Within its contribution to the ISH project, EMPHNET was instrumental in facilitating sessions related to health awareness. These sessions were designed to assist healthcare workers from different organizations working with Makani centers . The sessions focused on several topics including fitness, balanced diet, smoking, and other health related issues. After one such session, Field Assistant from Save the Children Fatma Jdaifat said, “To me, these workshops allow me to exchange experiences with my colleagues from the field. I do think that we need to learn more about the techniques we can use to spread awareness to the kids in the camp. I feel this is more important than teaching them about health as awareness is the bases of a healthier lifestyle. I also feel that the sessions given about balanced diet are also very useful. The lack of awareness seen amongst kids concerning issues related to personal hygiene, diet, and smoking are primarily due to lack of education, the environment, and lack of resources, poor living conditions and neglect, and it is our job as field workers to find a way to work around such conditions.”
“I especially learned new things about smoke control and the spread of the smoking habits from these awareness sessions” said her colleague Mahmoud who is also a field assistant with Save the Children “I also found the information provided about the balanced diet to be especially useful. I can use this information to encourage kids to maintain a balanced diet just by sticking to the food they have available in their homes. . For example, just from these workshops I also learned that if you sleep in the same place a smoker slept, you will continue to inhale second hand smoke.”
Mahmoud further added that he really enjoyed being in these sessions. “Such sessions are long overdue as we needed this information from a long time before” he added. “I just wish that such workshops should be conducted over longer periods of time and even over several days,” He further explained that longer workshops will give health and field workers a chance to ask more questions and to interact more.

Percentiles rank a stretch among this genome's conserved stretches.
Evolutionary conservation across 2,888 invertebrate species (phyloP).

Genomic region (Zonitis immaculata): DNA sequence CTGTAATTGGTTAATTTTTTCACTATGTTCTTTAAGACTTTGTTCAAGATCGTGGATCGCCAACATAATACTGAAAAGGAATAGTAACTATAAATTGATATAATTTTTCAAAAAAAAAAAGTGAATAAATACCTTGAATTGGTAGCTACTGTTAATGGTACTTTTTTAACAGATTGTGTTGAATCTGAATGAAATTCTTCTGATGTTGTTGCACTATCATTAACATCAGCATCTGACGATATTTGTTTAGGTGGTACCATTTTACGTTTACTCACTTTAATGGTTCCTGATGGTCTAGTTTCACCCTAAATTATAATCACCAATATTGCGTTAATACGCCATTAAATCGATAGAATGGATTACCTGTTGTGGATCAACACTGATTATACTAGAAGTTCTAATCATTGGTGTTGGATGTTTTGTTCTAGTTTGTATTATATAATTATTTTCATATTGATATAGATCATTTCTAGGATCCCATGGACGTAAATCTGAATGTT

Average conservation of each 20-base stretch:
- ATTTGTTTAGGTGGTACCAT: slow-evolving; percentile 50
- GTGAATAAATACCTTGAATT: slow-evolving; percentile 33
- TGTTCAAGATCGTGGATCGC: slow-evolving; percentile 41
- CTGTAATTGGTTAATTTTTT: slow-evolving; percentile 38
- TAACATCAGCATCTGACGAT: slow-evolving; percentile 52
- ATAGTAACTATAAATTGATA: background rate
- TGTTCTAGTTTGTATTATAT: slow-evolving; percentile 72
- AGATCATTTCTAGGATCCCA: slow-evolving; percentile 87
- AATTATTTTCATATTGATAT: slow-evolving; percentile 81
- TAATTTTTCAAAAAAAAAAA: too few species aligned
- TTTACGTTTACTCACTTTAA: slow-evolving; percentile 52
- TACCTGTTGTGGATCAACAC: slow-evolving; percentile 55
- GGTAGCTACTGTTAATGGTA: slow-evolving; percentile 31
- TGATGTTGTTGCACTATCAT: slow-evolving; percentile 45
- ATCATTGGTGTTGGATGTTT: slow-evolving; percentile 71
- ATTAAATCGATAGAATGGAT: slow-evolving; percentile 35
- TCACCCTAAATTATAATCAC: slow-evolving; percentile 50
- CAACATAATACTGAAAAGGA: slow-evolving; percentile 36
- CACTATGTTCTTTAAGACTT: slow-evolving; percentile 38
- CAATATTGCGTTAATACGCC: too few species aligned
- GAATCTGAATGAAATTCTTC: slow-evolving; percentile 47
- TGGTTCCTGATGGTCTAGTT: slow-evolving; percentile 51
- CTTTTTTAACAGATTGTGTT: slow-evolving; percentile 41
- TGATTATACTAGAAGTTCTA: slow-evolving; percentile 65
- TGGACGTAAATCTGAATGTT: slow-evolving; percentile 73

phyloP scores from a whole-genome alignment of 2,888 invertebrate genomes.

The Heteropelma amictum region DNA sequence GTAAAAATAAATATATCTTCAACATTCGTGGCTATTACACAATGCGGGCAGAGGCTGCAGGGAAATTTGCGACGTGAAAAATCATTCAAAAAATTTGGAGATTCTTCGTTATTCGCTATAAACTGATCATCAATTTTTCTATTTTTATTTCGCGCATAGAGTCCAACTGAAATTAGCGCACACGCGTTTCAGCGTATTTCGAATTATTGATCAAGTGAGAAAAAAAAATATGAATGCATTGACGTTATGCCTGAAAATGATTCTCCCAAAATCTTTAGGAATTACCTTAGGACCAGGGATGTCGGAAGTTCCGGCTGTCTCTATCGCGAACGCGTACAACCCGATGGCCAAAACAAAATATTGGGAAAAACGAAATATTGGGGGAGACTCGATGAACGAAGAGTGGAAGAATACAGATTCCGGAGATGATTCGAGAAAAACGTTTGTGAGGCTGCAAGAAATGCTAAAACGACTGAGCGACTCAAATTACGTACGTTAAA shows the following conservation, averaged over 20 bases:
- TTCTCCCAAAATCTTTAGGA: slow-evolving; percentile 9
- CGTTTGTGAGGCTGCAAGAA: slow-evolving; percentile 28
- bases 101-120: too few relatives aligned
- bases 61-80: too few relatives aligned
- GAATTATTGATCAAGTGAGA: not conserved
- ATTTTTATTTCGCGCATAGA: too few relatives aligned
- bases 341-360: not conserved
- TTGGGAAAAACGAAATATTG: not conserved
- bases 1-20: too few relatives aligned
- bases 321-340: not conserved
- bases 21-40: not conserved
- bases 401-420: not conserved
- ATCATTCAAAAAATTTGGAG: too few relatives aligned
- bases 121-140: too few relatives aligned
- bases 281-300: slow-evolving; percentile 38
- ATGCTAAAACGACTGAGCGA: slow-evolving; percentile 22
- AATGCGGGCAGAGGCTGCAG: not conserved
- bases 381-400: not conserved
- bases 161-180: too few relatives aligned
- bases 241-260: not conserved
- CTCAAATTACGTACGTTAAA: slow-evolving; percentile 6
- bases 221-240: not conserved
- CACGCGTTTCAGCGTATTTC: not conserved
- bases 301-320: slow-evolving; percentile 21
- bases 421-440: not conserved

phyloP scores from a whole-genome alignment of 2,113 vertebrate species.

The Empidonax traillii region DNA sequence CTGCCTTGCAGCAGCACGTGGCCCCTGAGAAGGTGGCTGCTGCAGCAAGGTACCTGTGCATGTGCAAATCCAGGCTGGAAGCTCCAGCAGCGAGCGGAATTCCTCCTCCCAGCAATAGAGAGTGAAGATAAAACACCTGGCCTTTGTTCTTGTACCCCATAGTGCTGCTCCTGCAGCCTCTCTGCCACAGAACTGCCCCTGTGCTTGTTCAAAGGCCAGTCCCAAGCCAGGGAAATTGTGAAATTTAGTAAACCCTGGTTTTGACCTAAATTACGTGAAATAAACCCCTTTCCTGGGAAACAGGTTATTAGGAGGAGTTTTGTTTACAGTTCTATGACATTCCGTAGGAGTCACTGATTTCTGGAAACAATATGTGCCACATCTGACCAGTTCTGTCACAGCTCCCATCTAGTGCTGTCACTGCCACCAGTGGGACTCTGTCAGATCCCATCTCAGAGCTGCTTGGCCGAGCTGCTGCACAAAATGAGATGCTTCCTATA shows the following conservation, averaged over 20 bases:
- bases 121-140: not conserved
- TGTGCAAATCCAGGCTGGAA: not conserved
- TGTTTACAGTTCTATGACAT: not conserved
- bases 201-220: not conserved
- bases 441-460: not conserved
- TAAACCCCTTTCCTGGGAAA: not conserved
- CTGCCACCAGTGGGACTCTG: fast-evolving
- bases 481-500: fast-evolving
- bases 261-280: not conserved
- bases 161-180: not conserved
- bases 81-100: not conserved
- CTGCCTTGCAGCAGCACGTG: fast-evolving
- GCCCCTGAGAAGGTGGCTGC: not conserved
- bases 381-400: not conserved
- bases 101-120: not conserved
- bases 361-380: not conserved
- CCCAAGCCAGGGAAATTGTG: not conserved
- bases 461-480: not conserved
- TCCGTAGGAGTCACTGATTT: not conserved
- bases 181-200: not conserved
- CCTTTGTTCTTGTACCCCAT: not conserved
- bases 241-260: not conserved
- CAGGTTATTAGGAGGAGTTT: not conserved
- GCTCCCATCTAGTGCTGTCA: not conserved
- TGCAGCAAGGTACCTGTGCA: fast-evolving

” I feel that the kids in the camp do need our attention and they need more than anything else our smile. I feel we need to always educate ourselves on how to give these children psychological support. After all, when you teach children to take better care of their health, you do reinforce the idea in their heads that they are important and their health is important.” He said.
Fatima added that those workshops provided her with new information, information that is significantly different from the information she has been receiving for the past three years. Fatima studied IT in university but she found herself more drawn to childhood development and education. “At the end you need to work in a field you like in order to really make a difference “she said.
Bushra and Nazma, two field assistance, focusing on the field of psychological support stated that they found the instructions given by EMPHNET on maintaining balanced diets to be especially useful. “These workshops allowed us to draw our attention to aspects we used to ignore. For example, smoking is a big problem amongst youth because they are working and financially independent and this workshop drew our attention to the different things we can do to spread an anti-smoking culture, “said Bushra.
The ISH Project is still in its first phase but voices on the ground confirm that its impact has been high. After all, when you work directly with the people involved in a community, you do make a difference. The room for improvement is always there, but the positive outcome remains a source of true inspiration.